This collection of resources focuses around the Draft Australian Curriculum Strand of Technology and how teachers can use both digital and design technologies in a primary school classroom to promote critical thinking. This curated collection will provide you with information and practical teaching resources to use with your students in the classroom to promote higher order critical thinking when working with technology.
Critical thinking as a skill is the mother of all other skills and one that underpins and solidify students overall learning. This photo would be ideal to hang on the wall near your working space to remind you of easy ways to include critical thinking into the classroom and how certain questions topics make people think in different ways and with different parts of the brain. For Examples: Open minded, Problem Solving, Collaboration, Real world applications, Analyse, Evaluate and Reason, Reflection and Communiaction
This article talks about the Design Leanring Challenge. Getting students to figure out how to solve real world problems in their community.
Example: Creating a safe recreation space for teens; protoyping a recyclable lunch tray; setting up a water delivery system to guard against urban fires; building a public awareness campaign to combat hunger.
Combining project-based learning, with an emphasis on the arts and design thinking, this academic competition now in its third year — a partnership between the Industrial Designers Society of America, or IDSA, and the National Art Education Association, or NAEA — has more than 750 students participating this year.
Educators who enter the competition work with their students to identify a significant problem or challenge in their lives for which they can design a solution. Like most other project-based learning, the idea is that the process for designing an effective solution will get students to use skills from a range of subjects, from understanding the historical context of a project, to computing project budgets and specifications.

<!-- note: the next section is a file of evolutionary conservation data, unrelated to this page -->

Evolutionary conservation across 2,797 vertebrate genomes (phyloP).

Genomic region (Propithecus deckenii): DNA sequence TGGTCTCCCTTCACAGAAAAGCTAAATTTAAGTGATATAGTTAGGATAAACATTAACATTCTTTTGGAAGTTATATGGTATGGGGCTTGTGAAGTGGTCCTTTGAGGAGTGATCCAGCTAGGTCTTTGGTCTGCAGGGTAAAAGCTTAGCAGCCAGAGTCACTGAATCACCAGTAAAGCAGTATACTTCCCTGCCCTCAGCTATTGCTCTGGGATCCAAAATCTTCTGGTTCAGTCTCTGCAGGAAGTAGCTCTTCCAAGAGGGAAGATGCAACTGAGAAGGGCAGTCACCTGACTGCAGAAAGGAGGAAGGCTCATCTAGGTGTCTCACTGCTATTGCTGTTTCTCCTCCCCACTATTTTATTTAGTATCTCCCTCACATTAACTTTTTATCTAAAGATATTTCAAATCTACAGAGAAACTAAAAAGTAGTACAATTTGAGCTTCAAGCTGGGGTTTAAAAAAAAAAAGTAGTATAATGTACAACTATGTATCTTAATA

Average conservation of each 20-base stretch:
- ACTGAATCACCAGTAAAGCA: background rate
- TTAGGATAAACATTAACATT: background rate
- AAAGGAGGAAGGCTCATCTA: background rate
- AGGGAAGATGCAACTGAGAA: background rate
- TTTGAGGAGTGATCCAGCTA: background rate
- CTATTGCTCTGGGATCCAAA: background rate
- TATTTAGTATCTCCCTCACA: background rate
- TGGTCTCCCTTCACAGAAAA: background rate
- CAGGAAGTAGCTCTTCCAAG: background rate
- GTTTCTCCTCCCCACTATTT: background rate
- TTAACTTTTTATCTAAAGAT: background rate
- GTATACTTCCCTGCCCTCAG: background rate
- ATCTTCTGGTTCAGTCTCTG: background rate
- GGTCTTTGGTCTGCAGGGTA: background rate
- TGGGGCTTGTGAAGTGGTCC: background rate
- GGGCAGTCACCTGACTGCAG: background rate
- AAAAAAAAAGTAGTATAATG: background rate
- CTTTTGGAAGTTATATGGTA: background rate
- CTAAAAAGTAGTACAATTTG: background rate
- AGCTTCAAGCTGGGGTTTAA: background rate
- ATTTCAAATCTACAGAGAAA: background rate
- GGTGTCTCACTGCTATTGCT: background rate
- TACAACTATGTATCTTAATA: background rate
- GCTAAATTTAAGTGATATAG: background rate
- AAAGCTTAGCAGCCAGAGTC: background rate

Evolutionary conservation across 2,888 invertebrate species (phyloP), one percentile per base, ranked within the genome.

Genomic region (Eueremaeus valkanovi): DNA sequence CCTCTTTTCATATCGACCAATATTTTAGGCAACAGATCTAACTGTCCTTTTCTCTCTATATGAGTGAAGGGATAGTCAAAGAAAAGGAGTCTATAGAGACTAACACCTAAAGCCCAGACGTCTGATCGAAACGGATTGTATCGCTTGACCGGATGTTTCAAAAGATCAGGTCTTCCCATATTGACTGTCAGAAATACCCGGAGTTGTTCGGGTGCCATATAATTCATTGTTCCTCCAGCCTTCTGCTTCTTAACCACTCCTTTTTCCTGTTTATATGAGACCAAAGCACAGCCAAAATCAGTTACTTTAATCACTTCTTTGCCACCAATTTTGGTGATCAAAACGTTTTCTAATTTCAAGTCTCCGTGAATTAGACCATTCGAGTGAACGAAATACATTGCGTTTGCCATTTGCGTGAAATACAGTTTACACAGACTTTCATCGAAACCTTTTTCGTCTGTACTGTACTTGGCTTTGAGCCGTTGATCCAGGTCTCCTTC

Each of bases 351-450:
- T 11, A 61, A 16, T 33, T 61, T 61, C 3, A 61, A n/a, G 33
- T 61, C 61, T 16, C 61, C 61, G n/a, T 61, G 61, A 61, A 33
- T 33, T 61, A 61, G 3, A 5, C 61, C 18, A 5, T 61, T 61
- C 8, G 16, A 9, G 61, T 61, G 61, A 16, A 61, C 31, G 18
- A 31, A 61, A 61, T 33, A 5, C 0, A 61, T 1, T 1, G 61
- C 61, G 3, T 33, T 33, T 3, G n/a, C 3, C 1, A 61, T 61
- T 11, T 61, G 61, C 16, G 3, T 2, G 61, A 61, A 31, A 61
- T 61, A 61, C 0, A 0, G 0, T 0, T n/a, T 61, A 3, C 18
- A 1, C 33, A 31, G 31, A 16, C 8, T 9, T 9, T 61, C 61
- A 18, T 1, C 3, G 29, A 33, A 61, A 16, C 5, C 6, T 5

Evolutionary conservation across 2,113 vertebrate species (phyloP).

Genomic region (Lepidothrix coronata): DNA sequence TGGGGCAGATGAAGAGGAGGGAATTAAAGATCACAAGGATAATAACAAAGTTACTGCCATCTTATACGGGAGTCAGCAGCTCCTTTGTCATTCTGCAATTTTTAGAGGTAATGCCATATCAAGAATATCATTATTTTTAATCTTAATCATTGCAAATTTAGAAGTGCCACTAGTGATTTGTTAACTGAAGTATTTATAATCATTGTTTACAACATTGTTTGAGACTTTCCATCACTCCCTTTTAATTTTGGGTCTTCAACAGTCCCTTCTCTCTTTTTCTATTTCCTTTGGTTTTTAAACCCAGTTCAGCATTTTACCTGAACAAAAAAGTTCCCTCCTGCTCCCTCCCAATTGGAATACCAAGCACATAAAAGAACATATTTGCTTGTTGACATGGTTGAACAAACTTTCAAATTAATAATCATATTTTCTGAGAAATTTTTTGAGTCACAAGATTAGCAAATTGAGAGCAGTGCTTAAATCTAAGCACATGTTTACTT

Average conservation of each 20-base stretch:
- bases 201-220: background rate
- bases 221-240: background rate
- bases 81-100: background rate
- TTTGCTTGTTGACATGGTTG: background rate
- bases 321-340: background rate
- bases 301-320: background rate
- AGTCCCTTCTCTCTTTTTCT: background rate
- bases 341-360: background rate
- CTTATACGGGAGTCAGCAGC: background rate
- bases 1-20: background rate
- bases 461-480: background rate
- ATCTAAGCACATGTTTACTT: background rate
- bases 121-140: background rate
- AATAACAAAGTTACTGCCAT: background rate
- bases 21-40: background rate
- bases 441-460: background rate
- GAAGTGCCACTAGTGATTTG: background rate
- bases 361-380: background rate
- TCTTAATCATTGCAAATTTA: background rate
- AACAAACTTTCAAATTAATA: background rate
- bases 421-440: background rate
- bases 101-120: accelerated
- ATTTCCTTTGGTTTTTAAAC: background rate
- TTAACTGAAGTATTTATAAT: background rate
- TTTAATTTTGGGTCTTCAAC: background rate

Mobile Learning is about self-actuated personalization.
As learning practices and technology tools change, mobile learning itself will continue to evolve. For 2013, the focus is on a variety of challenges, from how learners access content to how the idea of a “curriculum” is defined.
This model is based around the blooms taxonomy of higher order thinking. In the centre it has the traditional headings of blooms, the next circle has action verbs, then activities to accompany each level of thinking.
The new addition is the outer circle; in this layer the addition of various ipad apps are included. There are a selection of ipadd apps availble to each level of thinking in various topics/ area of study.
Bringing the old method of leanring the the 21st centurary!
everything that's new and exciting in technology....
Melita Ryland's insight:
This is the blog of a high school class who constantly complete technology challenges. In designing and making these creations a large amoutn of critical thinking and higher order thinking are being used.
This page contains many different activities they have completed.
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Melita Ryland's insight:
This site contains videos of hands on projects that students can do that inspire critical thinking.
Child prodigy Adora Svitak says the world needs "childish" thinking: bold ideas, wild creativity and especially optimism.
Melita Ryland's insight: